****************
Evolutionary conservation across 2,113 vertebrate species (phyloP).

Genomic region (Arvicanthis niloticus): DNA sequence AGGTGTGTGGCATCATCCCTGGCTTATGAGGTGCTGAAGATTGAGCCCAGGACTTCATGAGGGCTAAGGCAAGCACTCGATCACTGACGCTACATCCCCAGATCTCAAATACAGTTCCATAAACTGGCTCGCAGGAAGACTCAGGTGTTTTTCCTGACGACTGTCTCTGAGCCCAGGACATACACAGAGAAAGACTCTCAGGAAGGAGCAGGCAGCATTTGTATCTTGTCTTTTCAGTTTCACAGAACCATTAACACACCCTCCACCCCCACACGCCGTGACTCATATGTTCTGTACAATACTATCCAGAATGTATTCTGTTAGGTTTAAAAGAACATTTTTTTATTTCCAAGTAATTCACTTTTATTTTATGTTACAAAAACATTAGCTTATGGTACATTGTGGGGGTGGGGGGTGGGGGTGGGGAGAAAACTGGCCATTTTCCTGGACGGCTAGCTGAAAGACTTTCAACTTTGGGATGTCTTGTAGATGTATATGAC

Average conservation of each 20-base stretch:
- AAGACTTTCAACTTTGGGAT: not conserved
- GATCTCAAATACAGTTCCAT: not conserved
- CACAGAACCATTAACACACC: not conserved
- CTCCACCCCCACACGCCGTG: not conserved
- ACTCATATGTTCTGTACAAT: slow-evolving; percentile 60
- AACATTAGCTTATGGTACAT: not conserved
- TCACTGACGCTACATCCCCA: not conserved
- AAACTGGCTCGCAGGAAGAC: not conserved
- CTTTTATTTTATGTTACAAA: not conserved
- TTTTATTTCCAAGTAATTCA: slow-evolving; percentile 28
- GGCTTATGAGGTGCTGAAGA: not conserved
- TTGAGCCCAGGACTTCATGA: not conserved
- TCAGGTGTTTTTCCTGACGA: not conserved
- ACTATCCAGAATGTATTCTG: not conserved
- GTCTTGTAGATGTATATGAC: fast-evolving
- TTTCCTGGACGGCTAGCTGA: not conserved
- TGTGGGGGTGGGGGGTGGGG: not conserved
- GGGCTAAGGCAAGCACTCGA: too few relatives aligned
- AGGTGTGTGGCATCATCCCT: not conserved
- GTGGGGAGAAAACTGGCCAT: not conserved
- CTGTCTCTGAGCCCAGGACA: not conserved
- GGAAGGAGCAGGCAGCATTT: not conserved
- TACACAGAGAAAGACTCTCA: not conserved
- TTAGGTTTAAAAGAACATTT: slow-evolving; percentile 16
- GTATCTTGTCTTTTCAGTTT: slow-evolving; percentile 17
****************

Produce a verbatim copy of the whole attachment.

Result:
Evolutionary conservation across 2,113 vertebrate species (phyloP).

Genomic region (Arvicanthis niloticus): DNA sequence AGGTGTGTGGCATCATCCCTGGCTTATGAGGTGCTGAAGATTGAGCCCAGGACTTCATGAGGGCTAAGGCAAGCACTCGATCACTGACGCTACATCCCCAGATCTCAAATACAGTTCCATAAACTGGCTCGCAGGAAGACTCAGGTGTTTTTCCTGACGACTGTCTCTGAGCCCAGGACATACACAGAGAAAGACTCTCAGGAAGGAGCAGGCAGCATTTGTATCTTGTCTTTTCAGTTTCACAGAACCATTAACACACCCTCCACCCCCACACGCCGTGACTCATATGTTCTGTACAATACTATCCAGAATGTATTCTGTTAGGTTTAAAAGAACATTTTTTTATTTCCAAGTAATTCACTTTTATTTTATGTTACAAAAACATTAGCTTATGGTACATTGTGGGGGTGGGGGGTGGGGGTGGGGAGAAAACTGGCCATTTTCCTGGACGGCTAGCTGAAAGACTTTCAACTTTGGGATGTCTTGTAGATGTATATGAC

Average conservation of each 20-base stretch:
- AAGACTTTCAACTTTGGGAT: not conserved
- GATCTCAAATACAGTTCCAT: not conserved
- CACAGAACCATTAACACACC: not conserved
- CTCCACCCCCACACGCCGTG: not conserved
- ACTCATATGTTCTGTACAAT: slow-evolving; percentile 60
- AACATTAGCTTATGGTACAT: not conserved
- TCACTGACGCTACATCCCCA: not conserved
- AAACTGGCTCGCAGGAAGAC: not conserved
- CTTTTATTTTATGTTACAAA: not conserved
- TTTTATTTCCAAGTAATTCA: slow-evolving; percentile 28
- GGCTTATGAGGTGCTGAAGA: not conserved
- TTGAGCCCAGGACTTCATGA: not conserved
- TCAGGTGTTTTTCCTGACGA: not conserved
- ACTATCCAGAATGTATTCTG: not conserved
- GTCTTGTAGATGTATATGAC: fast-evolving
- TTTCCTGGACGGCTAGCTGA: not conserved
- TGTGGGGGTGGGGGGTGGGG: not conserved
- GGGCTAAGGCAAGCACTCGA: too few relatives aligned
- AGGTGTGTGGCATCATCCCT: not conserved
- GTGGGGAGAAAACTGGCCAT: not conserved
- CTGTCTCTGAGCCCAGGACA: not conserved
- GGAAGGAGCAGGCAGCATTT: not conserved
- TACACAGAGAAAGACTCTCA: not conserved
- TTAGGTTTAAAAGAACATTT: slow-evolving; percentile 16
- GTATCTTGTCTTTTCAGTTT: slow-evolving; percentile 17